challenges of pain management n.
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  2. PAIN: Scope of the Problem • THE 21th CENTURY HEALTH CARE DISASTER: • Chronic Pain: Lifetime Prevalence 60-80% • Back-Related Disability of Epidemic Proportions • Psychological, Social and Cultural Factors Play Prominent Roles in Pain and Pain-Related Disability • Pain Promotes Emotional and Behavioral Regression, and Inhibits Ability to Cope • Pain Often Initiates Cycles of Narcotic Addictions

  3. PAIN: Scope of the Problem Back pain is the most prevalent medical disorder in industrialized societies Affects ~6 million Americans each year 70% of people with acute back pain recover within one month

  4. Psychological Components of Chronic Pain • Disease Onset: • Job Dissatisfaction and Poor Performance Appraisals Predict Pain: • Dissatisfied with work: 2X as likely to seek Tx for pain • Feel underpaid: 4X as likely to seek Tx for pain • Lowest socioeconomic status: 5X as likely to seek Tx for pain • First back injury at work: Predicts physical work stress and psychological intolerance of the job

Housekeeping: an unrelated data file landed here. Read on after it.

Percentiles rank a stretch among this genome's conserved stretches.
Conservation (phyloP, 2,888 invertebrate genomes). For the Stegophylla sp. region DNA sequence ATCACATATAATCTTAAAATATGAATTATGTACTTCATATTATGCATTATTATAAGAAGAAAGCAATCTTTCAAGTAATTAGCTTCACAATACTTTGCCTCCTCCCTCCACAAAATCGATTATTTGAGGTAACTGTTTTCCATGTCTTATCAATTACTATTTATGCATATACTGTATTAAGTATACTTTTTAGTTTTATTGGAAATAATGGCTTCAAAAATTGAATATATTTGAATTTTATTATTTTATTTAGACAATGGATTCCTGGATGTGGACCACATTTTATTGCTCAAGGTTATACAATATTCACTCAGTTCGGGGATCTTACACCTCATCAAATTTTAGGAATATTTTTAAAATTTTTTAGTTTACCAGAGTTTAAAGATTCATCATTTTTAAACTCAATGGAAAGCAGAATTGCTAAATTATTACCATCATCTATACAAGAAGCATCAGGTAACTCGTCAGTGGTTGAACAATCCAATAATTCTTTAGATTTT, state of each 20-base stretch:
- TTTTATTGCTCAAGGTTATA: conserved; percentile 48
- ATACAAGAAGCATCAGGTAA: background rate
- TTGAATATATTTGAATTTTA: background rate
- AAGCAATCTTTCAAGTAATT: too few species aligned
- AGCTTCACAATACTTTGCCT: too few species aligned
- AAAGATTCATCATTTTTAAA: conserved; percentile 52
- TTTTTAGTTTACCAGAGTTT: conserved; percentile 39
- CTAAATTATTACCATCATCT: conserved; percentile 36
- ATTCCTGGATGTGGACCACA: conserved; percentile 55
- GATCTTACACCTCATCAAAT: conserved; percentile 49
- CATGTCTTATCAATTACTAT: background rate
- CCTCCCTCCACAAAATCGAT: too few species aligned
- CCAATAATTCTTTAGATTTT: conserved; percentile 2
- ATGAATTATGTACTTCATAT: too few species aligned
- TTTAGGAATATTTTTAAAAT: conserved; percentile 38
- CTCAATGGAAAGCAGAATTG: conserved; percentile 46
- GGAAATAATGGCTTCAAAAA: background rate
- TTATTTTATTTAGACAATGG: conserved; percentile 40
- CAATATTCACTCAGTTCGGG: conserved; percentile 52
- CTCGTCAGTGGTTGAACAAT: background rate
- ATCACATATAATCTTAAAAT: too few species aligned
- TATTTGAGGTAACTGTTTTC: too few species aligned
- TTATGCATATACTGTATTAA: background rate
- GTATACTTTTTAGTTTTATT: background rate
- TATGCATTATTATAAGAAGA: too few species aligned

5. Psychological Components of Chronic Pain • Disease Progression: • Chronic low back pain is the leading cause of disability in industrialized nations • Progression from acute to chronic pain is more dependent demographic, psychological and occupational factors than on medical pathology • Blue collar jobs • Labor beyond individual’s capacity • Job dissatisfaction • Poor performance ratings • High job stress • Somatization and Depression promote progression to chronic pain • Sickness payments and litigation reinforce chronic pain

  6. Psychological Components of Chronic Pain • Workers Compensation Systems Issues: • Delays in Dx and Tx • Continually must prove sickness to obtain care and compensation • Patients receiving compensation benefits fare worse with virtually any and all interventions attempted • Study of 2000 back pain patients: • 100% returned to work except • Those in litigation 0% • The longer the duration of sick/disability leave, the less likely it is that the person will ever return to work